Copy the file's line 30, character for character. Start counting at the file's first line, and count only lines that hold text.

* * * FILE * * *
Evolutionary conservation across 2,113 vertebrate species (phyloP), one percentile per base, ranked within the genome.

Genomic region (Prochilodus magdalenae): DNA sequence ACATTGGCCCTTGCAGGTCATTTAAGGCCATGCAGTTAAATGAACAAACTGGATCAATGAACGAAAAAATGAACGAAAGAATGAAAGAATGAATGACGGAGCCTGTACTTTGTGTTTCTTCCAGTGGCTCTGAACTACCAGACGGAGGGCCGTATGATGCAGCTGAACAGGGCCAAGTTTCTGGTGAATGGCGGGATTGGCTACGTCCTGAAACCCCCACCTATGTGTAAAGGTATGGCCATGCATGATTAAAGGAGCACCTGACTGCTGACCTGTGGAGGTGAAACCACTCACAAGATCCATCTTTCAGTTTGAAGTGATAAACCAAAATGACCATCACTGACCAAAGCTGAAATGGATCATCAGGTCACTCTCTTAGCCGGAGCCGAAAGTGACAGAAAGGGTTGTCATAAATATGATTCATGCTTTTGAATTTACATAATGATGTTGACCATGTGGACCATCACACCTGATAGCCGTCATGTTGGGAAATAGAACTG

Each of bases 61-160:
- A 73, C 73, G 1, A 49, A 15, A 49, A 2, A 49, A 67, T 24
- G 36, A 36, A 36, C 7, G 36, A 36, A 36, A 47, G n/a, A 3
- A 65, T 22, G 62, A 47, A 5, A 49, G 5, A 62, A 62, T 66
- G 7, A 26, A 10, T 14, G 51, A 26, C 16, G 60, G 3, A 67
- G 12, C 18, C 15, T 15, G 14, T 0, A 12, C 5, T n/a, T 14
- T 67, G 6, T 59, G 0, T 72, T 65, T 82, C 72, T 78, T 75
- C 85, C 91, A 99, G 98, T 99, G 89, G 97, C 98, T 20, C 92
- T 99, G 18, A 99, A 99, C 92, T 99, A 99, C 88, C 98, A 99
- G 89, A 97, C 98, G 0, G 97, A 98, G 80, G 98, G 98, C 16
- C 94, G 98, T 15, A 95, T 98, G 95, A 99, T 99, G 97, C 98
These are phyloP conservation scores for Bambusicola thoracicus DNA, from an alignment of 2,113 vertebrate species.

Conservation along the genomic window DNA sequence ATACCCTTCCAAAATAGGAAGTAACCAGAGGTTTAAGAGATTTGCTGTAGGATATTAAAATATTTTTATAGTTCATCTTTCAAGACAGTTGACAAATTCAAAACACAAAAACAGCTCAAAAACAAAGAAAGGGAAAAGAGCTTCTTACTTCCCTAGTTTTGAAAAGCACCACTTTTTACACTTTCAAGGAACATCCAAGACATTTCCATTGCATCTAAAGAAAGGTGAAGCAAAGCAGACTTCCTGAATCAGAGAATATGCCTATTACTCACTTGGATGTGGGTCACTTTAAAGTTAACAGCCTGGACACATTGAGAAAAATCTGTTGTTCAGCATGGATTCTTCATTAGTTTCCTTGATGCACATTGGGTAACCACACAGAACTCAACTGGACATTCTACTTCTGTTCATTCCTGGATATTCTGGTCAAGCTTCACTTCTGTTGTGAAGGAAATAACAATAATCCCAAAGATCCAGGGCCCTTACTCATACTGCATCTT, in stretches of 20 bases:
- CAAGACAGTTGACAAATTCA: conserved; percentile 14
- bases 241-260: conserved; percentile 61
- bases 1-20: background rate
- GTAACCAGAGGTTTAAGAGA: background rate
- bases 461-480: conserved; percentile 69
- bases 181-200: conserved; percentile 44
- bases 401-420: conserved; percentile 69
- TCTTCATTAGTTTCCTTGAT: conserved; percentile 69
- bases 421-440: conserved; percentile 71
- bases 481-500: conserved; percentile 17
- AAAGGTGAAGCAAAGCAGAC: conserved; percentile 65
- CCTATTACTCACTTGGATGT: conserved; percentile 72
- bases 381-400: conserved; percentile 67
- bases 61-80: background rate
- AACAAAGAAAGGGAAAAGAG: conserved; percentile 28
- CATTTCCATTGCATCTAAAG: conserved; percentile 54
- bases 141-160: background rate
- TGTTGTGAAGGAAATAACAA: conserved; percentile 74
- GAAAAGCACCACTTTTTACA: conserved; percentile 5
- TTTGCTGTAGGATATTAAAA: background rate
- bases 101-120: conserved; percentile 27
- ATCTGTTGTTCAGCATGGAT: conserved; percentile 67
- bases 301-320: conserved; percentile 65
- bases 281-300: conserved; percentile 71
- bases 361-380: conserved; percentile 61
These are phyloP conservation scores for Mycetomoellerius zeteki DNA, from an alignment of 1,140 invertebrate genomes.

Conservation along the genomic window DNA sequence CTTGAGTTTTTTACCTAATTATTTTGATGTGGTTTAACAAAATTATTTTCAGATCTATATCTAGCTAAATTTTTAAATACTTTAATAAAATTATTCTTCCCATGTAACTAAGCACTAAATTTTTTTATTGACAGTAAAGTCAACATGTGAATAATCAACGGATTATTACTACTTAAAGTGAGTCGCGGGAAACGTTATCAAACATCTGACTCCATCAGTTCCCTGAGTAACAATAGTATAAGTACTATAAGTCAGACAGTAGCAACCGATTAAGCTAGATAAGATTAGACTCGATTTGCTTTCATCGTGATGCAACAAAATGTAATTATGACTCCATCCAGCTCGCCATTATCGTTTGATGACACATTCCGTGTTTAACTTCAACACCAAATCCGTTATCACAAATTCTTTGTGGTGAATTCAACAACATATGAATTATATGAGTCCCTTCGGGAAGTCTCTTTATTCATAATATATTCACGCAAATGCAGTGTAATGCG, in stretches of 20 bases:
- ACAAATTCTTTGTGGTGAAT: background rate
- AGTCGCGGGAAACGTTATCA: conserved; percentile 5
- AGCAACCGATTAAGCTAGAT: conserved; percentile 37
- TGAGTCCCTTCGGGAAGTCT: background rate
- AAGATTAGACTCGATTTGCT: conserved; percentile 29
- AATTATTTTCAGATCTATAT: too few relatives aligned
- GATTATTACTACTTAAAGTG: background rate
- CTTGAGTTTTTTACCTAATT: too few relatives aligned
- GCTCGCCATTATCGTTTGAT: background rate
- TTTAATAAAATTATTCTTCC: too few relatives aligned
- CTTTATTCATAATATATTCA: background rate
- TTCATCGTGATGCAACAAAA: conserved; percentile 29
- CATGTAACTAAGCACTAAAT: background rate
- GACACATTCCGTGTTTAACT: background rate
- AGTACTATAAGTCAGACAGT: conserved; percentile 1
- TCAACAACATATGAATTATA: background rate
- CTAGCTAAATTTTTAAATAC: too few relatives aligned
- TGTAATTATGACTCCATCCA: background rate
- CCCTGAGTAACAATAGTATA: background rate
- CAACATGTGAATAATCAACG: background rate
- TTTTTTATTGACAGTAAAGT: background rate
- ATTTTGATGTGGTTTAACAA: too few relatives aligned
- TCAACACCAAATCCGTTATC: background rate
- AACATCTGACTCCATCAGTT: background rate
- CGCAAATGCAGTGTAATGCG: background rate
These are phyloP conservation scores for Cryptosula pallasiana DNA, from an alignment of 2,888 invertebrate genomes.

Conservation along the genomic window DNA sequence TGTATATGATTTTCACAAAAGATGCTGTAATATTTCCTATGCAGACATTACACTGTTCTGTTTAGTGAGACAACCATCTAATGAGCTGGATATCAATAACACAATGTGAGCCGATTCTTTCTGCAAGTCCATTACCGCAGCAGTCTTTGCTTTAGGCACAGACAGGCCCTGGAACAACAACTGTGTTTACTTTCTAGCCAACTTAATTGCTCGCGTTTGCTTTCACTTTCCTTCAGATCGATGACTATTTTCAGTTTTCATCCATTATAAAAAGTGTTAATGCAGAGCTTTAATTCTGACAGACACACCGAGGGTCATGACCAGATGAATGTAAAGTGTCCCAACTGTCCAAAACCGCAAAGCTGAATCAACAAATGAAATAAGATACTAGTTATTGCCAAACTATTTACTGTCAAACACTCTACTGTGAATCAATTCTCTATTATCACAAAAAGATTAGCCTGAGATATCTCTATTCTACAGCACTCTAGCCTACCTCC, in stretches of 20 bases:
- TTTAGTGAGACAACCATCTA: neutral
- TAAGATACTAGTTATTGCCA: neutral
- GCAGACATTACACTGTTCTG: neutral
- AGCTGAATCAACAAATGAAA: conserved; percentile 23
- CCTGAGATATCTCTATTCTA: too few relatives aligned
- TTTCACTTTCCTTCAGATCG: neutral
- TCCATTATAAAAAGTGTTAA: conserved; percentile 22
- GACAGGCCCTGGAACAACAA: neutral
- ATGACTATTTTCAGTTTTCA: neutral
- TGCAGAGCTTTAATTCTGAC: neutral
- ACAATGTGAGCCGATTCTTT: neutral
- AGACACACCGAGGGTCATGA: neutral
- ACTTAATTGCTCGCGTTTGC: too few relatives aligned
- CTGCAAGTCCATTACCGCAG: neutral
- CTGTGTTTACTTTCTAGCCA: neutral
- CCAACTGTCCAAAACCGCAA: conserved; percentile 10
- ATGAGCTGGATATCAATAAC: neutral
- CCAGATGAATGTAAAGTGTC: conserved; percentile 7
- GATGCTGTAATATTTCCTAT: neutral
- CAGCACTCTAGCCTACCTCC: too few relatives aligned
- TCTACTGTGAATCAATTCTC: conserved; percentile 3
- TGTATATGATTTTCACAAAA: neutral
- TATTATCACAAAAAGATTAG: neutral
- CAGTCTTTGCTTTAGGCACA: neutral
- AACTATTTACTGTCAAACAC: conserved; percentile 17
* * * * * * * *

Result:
- AACAAAGAAAGGGAAAAGAG: conserved; percentile 28